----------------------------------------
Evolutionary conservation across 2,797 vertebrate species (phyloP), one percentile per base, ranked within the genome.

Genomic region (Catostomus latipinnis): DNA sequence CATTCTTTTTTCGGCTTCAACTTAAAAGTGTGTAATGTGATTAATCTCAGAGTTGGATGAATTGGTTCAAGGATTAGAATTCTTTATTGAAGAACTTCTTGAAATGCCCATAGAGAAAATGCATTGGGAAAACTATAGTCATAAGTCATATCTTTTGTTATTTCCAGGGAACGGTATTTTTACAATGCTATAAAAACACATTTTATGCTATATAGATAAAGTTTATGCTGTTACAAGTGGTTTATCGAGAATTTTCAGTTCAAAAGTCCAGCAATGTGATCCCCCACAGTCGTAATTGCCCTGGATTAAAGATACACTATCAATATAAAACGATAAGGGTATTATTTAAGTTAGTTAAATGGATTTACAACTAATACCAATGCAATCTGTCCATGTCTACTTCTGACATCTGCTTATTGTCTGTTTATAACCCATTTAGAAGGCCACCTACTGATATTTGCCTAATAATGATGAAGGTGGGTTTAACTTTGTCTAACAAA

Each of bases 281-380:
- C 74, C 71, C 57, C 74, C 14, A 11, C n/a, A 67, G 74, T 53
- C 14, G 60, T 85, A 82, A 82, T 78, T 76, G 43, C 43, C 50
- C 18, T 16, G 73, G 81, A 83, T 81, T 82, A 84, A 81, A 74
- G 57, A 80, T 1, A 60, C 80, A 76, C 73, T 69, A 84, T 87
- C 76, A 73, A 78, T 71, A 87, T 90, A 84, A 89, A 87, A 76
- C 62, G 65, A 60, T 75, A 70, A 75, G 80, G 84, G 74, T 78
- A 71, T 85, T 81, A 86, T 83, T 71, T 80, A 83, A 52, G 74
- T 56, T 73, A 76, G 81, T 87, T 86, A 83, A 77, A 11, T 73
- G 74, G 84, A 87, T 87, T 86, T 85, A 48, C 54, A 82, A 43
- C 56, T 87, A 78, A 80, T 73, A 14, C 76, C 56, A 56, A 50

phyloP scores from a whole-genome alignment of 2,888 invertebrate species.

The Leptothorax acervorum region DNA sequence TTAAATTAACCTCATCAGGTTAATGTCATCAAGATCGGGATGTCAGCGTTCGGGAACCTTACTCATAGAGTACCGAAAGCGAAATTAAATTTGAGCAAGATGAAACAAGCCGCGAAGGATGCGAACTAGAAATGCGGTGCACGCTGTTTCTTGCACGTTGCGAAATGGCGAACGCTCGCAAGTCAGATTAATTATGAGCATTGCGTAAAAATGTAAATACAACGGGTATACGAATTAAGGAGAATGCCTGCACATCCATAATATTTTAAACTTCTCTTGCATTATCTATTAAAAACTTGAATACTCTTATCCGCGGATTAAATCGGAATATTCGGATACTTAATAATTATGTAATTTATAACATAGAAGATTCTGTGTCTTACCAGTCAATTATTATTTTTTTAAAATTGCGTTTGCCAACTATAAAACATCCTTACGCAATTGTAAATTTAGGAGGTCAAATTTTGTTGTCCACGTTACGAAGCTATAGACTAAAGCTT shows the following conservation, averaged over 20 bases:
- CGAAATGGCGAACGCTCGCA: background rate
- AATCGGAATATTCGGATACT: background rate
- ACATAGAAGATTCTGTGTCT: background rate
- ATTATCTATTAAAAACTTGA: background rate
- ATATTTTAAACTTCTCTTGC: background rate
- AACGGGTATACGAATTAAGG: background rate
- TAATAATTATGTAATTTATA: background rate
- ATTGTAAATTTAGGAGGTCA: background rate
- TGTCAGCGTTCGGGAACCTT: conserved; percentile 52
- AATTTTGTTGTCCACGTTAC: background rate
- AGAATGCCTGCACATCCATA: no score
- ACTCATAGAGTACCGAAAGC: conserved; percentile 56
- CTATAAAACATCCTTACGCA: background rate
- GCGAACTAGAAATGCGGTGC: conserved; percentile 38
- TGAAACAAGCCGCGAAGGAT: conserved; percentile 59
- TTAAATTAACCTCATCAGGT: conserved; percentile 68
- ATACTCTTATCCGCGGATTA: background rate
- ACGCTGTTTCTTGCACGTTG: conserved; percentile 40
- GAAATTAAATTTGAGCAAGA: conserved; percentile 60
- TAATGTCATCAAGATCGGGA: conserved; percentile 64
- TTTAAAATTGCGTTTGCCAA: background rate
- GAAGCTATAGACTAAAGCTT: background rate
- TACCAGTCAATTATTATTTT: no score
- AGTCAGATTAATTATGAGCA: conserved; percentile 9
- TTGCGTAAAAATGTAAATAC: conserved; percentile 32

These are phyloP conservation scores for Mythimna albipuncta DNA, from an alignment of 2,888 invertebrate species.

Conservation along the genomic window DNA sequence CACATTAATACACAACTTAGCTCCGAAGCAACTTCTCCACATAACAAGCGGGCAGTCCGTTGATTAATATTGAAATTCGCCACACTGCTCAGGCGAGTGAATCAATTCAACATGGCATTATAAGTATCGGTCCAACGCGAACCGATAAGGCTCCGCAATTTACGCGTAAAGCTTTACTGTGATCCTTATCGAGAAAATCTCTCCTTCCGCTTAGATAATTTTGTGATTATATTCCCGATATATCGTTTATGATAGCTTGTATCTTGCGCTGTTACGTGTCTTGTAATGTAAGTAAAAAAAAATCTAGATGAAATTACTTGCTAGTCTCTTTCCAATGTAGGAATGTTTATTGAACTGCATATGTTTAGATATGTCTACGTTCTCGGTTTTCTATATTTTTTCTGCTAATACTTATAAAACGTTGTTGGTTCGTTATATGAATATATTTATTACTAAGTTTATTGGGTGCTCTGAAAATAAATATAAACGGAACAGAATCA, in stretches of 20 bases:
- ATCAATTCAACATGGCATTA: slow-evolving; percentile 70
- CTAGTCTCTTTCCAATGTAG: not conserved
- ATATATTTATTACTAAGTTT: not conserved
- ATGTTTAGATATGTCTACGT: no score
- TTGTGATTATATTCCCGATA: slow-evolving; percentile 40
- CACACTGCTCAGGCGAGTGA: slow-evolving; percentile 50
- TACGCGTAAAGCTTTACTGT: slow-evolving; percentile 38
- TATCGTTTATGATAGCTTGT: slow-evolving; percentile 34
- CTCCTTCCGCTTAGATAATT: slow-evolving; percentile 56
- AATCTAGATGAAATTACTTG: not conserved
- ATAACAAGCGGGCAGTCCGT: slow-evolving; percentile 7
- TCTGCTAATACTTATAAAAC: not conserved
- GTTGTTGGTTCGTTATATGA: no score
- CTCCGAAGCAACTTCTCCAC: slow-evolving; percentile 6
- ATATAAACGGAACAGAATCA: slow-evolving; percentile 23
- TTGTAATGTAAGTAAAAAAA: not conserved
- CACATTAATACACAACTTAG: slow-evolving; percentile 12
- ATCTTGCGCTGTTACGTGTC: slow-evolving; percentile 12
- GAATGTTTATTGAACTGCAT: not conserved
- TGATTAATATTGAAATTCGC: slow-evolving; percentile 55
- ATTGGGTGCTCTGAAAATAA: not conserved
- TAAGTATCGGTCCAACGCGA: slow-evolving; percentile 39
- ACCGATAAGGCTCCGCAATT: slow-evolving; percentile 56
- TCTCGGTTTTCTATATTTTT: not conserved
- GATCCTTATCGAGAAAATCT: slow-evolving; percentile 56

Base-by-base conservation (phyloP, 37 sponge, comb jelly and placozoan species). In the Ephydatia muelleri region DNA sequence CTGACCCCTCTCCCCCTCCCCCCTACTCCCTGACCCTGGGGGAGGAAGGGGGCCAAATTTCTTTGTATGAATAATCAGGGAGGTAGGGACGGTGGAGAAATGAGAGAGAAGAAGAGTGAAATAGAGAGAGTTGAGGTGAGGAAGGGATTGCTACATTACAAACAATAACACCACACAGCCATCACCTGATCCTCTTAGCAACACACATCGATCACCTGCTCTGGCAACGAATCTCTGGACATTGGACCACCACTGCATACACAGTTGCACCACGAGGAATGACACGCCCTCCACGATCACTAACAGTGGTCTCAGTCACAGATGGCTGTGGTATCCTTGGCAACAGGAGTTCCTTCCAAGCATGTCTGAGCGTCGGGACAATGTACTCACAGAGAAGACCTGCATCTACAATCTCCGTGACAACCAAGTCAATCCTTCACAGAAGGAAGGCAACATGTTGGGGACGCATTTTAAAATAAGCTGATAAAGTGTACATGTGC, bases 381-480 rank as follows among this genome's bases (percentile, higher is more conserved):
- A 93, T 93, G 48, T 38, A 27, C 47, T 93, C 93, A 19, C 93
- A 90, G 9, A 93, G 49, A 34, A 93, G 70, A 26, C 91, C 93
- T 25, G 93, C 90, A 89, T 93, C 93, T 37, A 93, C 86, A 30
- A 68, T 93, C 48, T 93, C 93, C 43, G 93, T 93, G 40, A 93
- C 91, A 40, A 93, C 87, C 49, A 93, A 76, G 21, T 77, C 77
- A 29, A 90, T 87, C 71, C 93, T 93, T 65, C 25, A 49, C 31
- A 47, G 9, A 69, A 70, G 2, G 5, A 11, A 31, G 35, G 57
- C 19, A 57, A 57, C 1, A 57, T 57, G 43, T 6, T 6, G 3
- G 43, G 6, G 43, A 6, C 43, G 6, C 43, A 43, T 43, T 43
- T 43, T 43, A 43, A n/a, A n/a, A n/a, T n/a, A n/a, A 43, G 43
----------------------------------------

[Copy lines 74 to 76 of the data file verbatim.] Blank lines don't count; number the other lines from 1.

- A 29, A 90, T 87, C 71, C 93, T 93, T 65, C 25, A 49, C 31
- A 47, G 9, A 69, A 70, G 2, G 5, A 11, A 31, G 35, G 57
- C 19, A 57, A 57, C 1, A 57, T 57, G 43, T 6, T 6, G 3